How to Fight Nursing Home Neglect
Nursing home abuse and neglect are similar in many ways, but they are not the same. Abuse in a nursing home facility implies malicious intent to do harm to the elder. Nursing homes are regulated by both state and federal laws. Neglect is more of a breach of duty or failing to provide care that meets those legal standards. As result, the elder is harmed. A study published by the National Institutes of Health found that neglect was the most common form of abuse second only to financial abuse by a family member. The specifics of nursing home neglect cases may vary, but often come in one of four forms.
- Social and/or emotional neglect takes place when the elder and their requests are ignored repeatedly, they are left alone, or verbally abused by staff.
- Personal hygiene neglect occurs when residents of a facility don’t receive the help they need to do laundry, bathe, clean, or perform other hygienic practices.
- Basic needs neglect is when the facility’s staff does not provide a reasonable amount of food, water, or a clean, hazard free environment.
- Medical neglect occurs when the facility does not give residents adequate medical attention, prevention, or medication for concerns such as cuts, bed sores, infections or cognitive diseases.
Your Legal Recourse to Fight Nursing Home Neglect
So, what can you do if a loved one suffers from neglect in a senior care facility? First, you should consult with a nursing home abuse attorney in Vero Beach. Next, three questions must be asked before filing suit:
- Was the nursing home in a binding contract to provide care to the resident?
- Did the nursing home fail in their duty to provide that care?
- Are the damages stated in the lawsuit a result of a lack of care?
If all three questions can be answered in the affirmative, you can proceed with filing a suit.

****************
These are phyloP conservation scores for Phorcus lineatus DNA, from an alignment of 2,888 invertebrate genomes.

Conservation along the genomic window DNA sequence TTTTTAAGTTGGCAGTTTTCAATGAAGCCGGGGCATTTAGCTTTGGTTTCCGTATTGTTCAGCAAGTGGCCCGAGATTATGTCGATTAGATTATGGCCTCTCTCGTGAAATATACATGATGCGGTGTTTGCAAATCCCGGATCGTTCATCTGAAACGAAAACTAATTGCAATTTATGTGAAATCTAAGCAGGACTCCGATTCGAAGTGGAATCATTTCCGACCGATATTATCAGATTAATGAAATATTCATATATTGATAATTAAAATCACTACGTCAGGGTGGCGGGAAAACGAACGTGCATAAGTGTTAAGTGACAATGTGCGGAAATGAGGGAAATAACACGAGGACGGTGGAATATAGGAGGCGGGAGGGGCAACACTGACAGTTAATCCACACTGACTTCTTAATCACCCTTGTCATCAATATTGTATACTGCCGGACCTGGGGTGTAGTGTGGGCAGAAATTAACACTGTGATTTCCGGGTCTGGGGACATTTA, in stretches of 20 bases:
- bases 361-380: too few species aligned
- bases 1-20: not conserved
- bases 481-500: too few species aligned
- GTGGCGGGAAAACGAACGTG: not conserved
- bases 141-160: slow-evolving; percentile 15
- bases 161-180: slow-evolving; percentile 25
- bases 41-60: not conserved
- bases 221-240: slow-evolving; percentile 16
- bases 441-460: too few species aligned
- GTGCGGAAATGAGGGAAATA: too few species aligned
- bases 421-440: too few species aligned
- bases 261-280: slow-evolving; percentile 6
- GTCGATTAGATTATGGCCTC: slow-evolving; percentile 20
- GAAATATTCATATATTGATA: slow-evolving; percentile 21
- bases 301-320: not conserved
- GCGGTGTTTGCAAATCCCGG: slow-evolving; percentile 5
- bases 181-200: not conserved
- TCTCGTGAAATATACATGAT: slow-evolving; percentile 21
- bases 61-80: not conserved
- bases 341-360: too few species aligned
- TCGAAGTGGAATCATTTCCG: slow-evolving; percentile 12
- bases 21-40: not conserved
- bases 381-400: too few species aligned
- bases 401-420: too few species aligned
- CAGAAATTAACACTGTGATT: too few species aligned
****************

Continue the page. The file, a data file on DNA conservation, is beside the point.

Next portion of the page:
- Launching an investigation is the first phase. This is where all relevant facts are gathered and correlated. Evidence can include observations from witnesses, medical records, and photos.
- Discovery is the second. Findings and evidence are placed before a judge. Witnesses provide their depositions and are cross-examined. The purpose of discovery is to acquire more facts about the case and streamline the process before going to trial.
- The third phase is pre-trial preparation. Evidence is reviewed by attorneys. They then determine their strategies for going to trial.
- The final phase is the actual trial. Witnesses testify before a judge and jury. A verdict is handed down that reflects the severity of the neglect. Depending on the jury, the case may be upheld or dismissed.
At any period before the verdict is given by the jury, the defendant or plaintiff may settle the case if both parties can agree to terms.
Contact Us Today for Help
Because resistance from the nursing home is likely, you should work with the experienced Vero Beach attorneys at Vocelle & Berg, LLP. A settlement without going to trial is a real possibility, but it’s necessary to have a qualified lawyer with you every step of the way.